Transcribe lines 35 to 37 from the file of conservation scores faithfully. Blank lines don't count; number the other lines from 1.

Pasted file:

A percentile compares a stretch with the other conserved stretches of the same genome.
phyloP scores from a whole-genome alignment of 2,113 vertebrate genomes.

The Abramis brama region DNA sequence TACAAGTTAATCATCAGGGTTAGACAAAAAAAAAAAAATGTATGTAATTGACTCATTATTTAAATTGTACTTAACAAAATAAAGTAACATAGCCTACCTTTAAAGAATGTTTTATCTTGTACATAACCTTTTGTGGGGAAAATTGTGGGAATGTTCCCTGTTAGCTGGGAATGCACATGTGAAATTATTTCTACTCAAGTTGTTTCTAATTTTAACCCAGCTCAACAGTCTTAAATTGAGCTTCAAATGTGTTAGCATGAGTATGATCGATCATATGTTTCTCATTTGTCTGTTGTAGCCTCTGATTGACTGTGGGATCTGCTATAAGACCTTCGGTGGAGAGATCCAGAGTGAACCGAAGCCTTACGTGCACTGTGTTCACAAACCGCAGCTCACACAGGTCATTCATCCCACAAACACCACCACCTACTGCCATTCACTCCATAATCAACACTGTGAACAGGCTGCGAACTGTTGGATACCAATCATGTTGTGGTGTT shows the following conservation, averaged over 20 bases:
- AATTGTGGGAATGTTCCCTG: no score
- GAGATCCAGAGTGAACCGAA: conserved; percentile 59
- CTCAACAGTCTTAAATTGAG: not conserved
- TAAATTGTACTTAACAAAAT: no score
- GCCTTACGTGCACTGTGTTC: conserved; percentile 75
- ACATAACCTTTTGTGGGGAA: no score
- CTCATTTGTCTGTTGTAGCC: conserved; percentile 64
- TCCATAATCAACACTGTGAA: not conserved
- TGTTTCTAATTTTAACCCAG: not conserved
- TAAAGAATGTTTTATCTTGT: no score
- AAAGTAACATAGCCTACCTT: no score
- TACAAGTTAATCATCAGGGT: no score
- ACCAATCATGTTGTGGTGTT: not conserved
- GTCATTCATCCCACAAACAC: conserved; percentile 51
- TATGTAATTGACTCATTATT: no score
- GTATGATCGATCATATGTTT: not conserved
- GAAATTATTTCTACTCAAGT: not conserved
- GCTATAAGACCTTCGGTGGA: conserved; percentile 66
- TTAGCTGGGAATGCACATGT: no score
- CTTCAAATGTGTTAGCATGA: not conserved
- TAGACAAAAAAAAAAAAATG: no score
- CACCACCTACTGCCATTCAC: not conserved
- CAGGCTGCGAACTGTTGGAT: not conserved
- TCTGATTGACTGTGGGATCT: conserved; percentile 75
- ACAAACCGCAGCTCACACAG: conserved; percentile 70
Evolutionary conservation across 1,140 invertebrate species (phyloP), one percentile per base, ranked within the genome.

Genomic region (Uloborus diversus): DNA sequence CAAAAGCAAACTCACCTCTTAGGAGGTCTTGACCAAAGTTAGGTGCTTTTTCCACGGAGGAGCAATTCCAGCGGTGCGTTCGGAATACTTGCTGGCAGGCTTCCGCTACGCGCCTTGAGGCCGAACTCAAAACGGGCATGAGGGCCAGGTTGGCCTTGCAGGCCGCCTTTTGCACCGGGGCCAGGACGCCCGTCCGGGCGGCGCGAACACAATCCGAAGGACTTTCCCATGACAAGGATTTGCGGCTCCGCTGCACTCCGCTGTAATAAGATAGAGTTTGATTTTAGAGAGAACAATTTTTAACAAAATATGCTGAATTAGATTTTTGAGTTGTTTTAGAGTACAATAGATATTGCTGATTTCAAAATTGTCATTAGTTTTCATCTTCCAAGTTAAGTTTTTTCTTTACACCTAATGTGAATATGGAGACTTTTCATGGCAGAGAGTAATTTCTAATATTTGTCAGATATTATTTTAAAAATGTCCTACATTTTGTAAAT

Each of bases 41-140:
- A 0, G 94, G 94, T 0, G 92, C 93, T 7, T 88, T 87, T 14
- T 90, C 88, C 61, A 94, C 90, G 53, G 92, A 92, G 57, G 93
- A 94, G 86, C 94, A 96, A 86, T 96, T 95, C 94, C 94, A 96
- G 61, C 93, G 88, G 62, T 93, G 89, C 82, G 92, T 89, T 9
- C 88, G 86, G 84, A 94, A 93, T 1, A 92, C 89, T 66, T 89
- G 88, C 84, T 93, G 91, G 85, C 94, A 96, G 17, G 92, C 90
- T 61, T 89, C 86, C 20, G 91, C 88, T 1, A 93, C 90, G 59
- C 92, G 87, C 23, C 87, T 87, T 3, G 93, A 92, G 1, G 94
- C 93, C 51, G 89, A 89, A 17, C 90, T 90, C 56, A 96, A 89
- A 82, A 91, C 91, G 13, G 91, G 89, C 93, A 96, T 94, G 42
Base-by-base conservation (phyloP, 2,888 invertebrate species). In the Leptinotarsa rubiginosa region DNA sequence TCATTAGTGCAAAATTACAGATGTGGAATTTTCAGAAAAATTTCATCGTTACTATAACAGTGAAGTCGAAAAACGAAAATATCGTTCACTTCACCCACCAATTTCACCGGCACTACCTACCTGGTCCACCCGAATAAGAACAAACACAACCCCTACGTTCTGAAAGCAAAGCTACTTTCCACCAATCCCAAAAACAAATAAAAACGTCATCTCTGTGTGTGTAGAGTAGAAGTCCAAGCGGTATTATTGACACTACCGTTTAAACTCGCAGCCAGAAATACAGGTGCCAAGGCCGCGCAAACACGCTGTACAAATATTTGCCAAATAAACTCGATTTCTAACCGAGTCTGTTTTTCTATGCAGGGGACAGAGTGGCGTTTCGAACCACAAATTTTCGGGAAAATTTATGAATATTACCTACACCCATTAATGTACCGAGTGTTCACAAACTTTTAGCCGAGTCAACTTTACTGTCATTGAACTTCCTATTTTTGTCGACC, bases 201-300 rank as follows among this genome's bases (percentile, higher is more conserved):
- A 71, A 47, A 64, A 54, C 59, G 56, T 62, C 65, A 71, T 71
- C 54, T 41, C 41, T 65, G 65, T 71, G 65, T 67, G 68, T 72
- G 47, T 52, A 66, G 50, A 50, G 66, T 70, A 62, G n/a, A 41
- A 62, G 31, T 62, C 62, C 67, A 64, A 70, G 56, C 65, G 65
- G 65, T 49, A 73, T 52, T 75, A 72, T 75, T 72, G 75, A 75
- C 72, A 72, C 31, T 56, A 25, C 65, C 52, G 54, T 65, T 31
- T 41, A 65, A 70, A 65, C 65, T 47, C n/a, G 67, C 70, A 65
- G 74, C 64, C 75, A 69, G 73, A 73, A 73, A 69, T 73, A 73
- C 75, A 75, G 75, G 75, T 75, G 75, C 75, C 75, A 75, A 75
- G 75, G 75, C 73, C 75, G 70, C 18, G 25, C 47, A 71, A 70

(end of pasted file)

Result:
- G 61, C 93, G 88, G 62, T 93, G 89, C 82, G 92, T 89, T 9
- C 88, G 86, G 84, A 94, A 93, T 1, A 92, C 89, T 66, T 89
- G 88, C 84, T 93, G 91, G 85, C 94, A 96, G 17, G 92, C 90